Zimbabwe digs boreholes to tackle growing cholera outbreak

More than 8,000 Zimbabweans have fallen ill with the deadly bacterial illness since February, but the health system is working hard to get ahead of the growing epidemic.

  • 5 December 2023
  • 4 min read
  • by Elia Ntali
A borehole drilling rig in Harare's Kuwadzana suburb. Credit: Elia Ntali
A borehole drilling rig in Harare's Kuwadzana suburb. Credit: Elia Ntali


A cholera outbreak that began in February in Zimbabwe and is thought to have so far killed more than 155, sickening well over 8,000, is spiking.

As bad memories of 2008's wildfire epidemic stirred, Harare, the capital, declared a state of emergency earlier this month. Restrictions on gatherings and food vending have been imposed across much of the country. Burials in affected regions are being monitored.

"We are losing lives and it is necessary for us together as a community, with our partners and the Ministry, to scale up our interventions to stop this cholera outbreak"

– Dr Douglas Mombeshora, Health and Child Care Minister

In a bid to get at the root cause of the outbreak, the Government of Zimbabwe is drilling for clean water sources.

Tunnelling out of an epidemic

Speaking at a post-cabinet press briefing late last month, Jenfan Muswere, Minister of Information, Publicity and Broadcasting Services, said the Ministry of Health and Child Care has overseen the drilling of new boreholes in some of the worst-affected districts, including the outbreak epicentre, Buhera.

"Cabinet reports that health education on cholera prevention and control measures, including hygiene promotion, is ongoing in provinces," he added. "Door-to-door cholera [awareness] campaigns are being made in the affected provinces," said Muswere. A recent Health Ministry situational report confirms that to date, 17 boreholes have been drilled, and 20 have been repaired in Buhera District.

Cholera has been surging around the world since 2021, with Africa seeing the largest numbers of outbreaks. The causative bacterium, Vibrio cholerae, spreads in contaminated water. Scientists have known for well over 150 years that this explosively deadly epidemic disease is preventable with good sanitation and a reliable supply of potable water.

A complete solar powered borehole in Buhera district
A complete solar powered borehole in Buhera district.
Credit: Elia Ntali

According to Samson Chitamba, a representative of Prevail, the company installing the boreholes, the boreholes will provide that via a solar-powered system that draws water up from the ground and through a chlorination mechanism.

"As water is being drawn into the tank, it passes through the inline chlorinator (which contains chlorine tablets) which is fixed along the pipe. The tablets are dissolved, meaning that the water is chlorinated, making it safer for drinking. The inline chlorinator can take up to five years before it is replaced," said Chitamba.

"We never thought we would get piped water"

Villagers in Buhera district's Ward 15 welcomed the development.

"The borehole initiative is a blessing to us as it has come at a time that we are facing a difficult situation. We are facing a cholera outbreak that has come as a result of polluted water sources. The initiative will help improve hygiene among villagers, especially schoolchildren," said Tichafara Muchadenyika.

Obert Marufu, a village head, said: "We never thought that one day we would get piped water. Since the installation of the solar-powered borehole, the community is now safe from cholera. As community leaders we will continue to raise awareness on the effects of drinking water from unprotected sources. We will ensure that the boreholes are safe and well maintained."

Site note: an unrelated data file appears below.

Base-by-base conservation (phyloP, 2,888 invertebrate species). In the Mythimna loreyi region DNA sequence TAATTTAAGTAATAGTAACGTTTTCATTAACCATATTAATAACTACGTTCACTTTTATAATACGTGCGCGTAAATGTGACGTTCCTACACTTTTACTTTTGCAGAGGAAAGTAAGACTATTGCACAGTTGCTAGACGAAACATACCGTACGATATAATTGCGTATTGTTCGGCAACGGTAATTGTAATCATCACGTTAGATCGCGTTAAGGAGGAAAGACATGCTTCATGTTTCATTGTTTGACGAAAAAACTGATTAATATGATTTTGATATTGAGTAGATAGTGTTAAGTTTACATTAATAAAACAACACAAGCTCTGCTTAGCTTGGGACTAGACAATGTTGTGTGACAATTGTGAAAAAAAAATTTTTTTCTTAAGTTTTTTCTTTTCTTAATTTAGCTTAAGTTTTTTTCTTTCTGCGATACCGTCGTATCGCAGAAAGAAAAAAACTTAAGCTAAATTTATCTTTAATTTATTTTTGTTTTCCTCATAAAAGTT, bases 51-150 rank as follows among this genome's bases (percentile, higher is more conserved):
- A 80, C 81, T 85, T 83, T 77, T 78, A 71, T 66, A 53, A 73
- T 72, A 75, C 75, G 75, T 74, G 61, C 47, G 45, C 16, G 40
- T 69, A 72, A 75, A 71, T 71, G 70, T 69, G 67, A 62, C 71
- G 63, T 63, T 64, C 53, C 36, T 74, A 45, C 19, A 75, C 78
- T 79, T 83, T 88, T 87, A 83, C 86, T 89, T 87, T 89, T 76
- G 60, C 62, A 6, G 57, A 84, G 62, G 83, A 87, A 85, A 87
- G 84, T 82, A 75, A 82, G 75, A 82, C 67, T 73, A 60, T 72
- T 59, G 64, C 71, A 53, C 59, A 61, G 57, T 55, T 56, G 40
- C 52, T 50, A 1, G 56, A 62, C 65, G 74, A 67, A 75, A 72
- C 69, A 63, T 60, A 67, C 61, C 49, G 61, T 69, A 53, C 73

Healthy reception

Village health workers (VHWs) and community leaders who went through training on waterborne diseases were gratified by the community's response.

"I have received some trainings on cholera and other waterborne diseases since the cholera outbreak began," said Judith Mapanzure, a VHW. "I have been carrying out awareness campaigns in six villages and I am glad villagers have been responsive, including some religious sects that are known for shunning clinics. We have been educating villagers on basic hygiene and encouraging them to seek medical attention when they observe cholera symptoms."

Resistance to treatment and prevention on religious grounds among the Apostolic sect remains a hindrance to the control of the disease. However, the government has been engaging church leaders in a bid to bring hold-out groups on board.

Zvidzai Zaranyika, a community leader, echoed Mpanzure's resolve. "We have moved around villages raising awareness and the response has been exciting. I attribute this to the situation that we faced as a community following the death of some villagers. We are doing our best as a community to maintain good hygiene practices," said Zaranyika.

Hardlife Mudzingwa, the director of a local water and sanitation advocacy group called Community Water Alliance (CWA), said boreholes are great solution for some of the zones hardest hit during the current cholera outbreak.

"In a rural setting, boreholes are ideal -- particularly for cholera hotspot areas like Buhera. However, standards for these boreholes are critical so that water generated is of good quality. Not all ground water is safe for drinking, so an inline chlorination system is required among other interventions that ensure quality borehole water," said Mudzingwa.

Preventable scourge

Health and Child Care Minister Dr Douglas Mombeshora said that medicines and water treatment chemicals had been distributed to households in affected areas. "One death is more than enough. We are losing lives and it is necessary for us together as a community, with our partners and the Ministry, to scale up our interventions to stop this cholera outbreak," he added.